By A. James Arnold
This historical past of literature within the Carribean makes a speciality of English- and Dutch-speaking areas. themes coated contain: the anglophone Caribbean; literary improvement - a contrastive historical past; style - a contrastive heritage; The Netherlands, Antilles, Aruba, and Suriname; a mosaic surroundings - a contrastive heritage of style; literary feedback; drama; fiction; and poetry.
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Extra resources for A History of Literature in the Caribbean: English and Dutch Speaking Regions v. 2 (Comparative History of Literature in European Languages)
On the whole, this is a stilted, ill-assorted amalgam. Reid’s sortie into linguistic invention comes from a deliberate shunning of vernacular resources and indicates that he felt more at home with Standard English. Indeed, the apogee of Reid’s style — a technique begun in 1949, developed in his children’s novel Sixty–Five, 1960, and more extensively sustained in Nanny Town, 1983–is a use of Standard English rather in the manner of Chinua Achebe in African literature, harnessing that language both for the narrative voice and for dialogue, but so infusing it with lexical and idiomatic Jamaicanisms, with ideophones and concrete images derived from the Jamaican landscape, folk language, way of life, and mannerism that the impression created is that one is listening to a quintessential Jamaican voice and experience.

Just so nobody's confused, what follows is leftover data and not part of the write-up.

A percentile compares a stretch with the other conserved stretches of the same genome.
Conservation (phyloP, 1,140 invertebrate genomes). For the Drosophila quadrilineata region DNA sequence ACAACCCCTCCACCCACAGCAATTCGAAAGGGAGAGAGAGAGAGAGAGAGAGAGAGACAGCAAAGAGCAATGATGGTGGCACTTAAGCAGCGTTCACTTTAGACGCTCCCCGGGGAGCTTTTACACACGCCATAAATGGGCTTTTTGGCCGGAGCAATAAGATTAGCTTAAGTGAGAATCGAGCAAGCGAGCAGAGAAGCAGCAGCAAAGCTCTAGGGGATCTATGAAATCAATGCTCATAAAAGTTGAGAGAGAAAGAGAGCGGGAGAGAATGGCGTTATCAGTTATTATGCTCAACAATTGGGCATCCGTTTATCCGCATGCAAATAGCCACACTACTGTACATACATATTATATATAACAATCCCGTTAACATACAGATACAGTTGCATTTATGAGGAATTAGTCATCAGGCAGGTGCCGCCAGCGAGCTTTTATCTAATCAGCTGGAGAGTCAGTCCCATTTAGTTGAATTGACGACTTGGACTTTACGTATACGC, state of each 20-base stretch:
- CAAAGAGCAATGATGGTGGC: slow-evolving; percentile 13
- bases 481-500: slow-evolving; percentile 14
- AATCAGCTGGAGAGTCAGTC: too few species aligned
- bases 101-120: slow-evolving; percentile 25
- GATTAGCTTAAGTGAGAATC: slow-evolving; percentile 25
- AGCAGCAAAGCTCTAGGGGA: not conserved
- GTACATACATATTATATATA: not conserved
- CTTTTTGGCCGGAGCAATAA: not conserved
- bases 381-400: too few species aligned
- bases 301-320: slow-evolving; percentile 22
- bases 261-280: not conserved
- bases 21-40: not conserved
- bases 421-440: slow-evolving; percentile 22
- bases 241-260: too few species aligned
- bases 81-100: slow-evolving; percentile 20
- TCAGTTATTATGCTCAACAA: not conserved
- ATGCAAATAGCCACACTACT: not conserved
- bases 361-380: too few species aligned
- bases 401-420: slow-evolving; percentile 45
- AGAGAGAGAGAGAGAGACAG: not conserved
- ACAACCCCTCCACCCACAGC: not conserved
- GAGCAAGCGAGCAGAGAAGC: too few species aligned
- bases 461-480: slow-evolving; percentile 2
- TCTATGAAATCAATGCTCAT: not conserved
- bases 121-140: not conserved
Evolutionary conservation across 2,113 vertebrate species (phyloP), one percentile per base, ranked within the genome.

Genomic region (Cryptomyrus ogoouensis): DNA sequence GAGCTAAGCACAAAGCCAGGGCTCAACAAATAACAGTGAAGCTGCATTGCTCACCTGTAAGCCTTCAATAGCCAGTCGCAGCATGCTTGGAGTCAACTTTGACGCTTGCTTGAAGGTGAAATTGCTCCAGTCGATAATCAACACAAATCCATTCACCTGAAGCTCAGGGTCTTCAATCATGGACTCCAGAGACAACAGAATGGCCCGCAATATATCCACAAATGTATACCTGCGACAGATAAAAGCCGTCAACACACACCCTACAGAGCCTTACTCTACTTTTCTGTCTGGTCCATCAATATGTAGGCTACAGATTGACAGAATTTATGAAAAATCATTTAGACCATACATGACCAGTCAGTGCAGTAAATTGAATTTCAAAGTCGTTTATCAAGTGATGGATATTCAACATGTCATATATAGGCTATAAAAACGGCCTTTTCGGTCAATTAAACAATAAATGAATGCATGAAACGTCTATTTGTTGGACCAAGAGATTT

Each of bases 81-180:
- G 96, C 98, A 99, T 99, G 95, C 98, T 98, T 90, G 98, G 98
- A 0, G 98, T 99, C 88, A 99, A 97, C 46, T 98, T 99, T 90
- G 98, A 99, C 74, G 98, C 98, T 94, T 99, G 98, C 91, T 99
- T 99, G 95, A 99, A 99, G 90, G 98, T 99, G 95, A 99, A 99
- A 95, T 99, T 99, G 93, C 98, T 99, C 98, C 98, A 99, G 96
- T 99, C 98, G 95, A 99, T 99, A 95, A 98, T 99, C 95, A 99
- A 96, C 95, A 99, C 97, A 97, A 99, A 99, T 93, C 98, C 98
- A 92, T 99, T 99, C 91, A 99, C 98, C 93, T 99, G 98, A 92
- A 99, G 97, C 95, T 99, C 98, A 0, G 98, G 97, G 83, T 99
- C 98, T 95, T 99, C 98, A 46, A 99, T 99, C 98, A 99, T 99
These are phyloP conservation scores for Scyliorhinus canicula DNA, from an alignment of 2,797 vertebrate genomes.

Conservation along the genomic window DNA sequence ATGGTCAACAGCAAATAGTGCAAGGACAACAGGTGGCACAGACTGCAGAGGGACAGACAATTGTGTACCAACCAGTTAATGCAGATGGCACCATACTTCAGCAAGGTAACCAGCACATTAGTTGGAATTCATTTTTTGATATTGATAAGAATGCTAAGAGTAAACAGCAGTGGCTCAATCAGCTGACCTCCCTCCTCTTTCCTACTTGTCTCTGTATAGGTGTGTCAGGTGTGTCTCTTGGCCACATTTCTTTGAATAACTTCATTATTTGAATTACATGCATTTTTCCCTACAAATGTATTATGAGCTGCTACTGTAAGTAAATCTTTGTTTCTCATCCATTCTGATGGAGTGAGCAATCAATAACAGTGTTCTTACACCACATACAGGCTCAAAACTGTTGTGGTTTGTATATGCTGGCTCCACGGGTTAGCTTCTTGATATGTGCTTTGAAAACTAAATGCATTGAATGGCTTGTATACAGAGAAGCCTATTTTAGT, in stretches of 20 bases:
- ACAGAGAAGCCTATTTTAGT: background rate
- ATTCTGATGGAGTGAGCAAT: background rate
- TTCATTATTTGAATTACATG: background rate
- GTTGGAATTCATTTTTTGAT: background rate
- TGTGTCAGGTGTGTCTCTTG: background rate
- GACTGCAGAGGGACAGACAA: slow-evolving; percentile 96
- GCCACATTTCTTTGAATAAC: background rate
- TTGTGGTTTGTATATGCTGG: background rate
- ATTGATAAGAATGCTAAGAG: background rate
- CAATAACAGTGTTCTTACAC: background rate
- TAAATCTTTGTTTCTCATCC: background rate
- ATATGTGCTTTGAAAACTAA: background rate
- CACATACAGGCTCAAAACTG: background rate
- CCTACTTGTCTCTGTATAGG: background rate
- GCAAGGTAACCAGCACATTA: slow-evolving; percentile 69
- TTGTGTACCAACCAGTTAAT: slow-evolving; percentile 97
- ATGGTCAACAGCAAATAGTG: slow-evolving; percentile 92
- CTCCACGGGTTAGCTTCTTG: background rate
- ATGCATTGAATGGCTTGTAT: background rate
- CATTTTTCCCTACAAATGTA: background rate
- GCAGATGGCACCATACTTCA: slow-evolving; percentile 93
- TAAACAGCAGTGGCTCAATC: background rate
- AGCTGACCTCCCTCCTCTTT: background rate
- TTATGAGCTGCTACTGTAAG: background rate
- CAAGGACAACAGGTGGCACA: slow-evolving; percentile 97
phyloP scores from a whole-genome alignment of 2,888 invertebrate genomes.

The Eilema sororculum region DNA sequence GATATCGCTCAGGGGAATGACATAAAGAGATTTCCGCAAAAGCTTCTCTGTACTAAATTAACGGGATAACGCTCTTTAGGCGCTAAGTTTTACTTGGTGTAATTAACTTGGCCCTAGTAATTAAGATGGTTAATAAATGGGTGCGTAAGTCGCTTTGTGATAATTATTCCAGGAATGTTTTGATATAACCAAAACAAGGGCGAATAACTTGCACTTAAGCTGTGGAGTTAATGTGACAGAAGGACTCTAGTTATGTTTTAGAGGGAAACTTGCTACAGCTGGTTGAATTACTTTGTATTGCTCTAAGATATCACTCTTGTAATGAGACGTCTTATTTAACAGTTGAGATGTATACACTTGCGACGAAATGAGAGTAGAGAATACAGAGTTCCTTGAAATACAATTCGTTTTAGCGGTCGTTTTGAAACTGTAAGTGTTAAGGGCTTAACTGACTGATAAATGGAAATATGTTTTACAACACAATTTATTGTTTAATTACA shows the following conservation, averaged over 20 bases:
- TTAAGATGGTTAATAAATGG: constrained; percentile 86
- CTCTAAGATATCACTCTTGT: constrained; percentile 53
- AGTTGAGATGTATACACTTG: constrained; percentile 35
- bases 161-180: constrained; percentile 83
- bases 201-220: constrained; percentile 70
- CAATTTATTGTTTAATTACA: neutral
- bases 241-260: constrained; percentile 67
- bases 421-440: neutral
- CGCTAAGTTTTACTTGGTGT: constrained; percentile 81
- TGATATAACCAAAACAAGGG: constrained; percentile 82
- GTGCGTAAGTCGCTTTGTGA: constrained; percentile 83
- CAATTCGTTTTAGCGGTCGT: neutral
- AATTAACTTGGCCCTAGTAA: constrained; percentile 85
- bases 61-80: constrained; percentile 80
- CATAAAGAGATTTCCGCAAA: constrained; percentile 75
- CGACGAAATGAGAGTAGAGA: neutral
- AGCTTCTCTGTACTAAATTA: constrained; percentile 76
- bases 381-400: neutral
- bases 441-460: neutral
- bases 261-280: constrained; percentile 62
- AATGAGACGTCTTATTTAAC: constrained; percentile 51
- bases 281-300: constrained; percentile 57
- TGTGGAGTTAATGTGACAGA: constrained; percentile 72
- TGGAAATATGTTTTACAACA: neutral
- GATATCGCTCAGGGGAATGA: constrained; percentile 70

By structuring her poetry around the voices of ordinary people, from pastors to street-sellers, and by ﬁltering her often satiric observations through one of these personae, Bennett transforms her poetry from a channel of individual experience to the self-portrayal of a people. Another functional implication of her method is that it imbues her art with a performance dimension, spanning commentary, description, labrish (gossip), abuse, and exclamation. Younger artists consciously operating in the Bennett tradition are eminently Paul Keens-Douglas of Trinidad and Joan Andrea Hutchinson of Jamaica.
This experiment may have stemmed from contradictory impulses: a reservation about employing vernacular in a work of epic dimension, yet a desire to elevate the vernacular from a language of simpletons and buﬀoons to a vehicle of prestige and moment. ” (Reid , 2). ” and “Is Davie it” (88 and 53). ” (88). Another characteristic of this language style is the use of the perfect tense (absent in Creole): “They ha’ locked up Davie too” (53). At times, Reid links this to a Scots-type negation: “he has no seen me” (88).
A History of Literature in the Caribbean: English and Dutch Speaking Regions v. 2 (Comparative History of Literature in European Languages) by A. James Arnold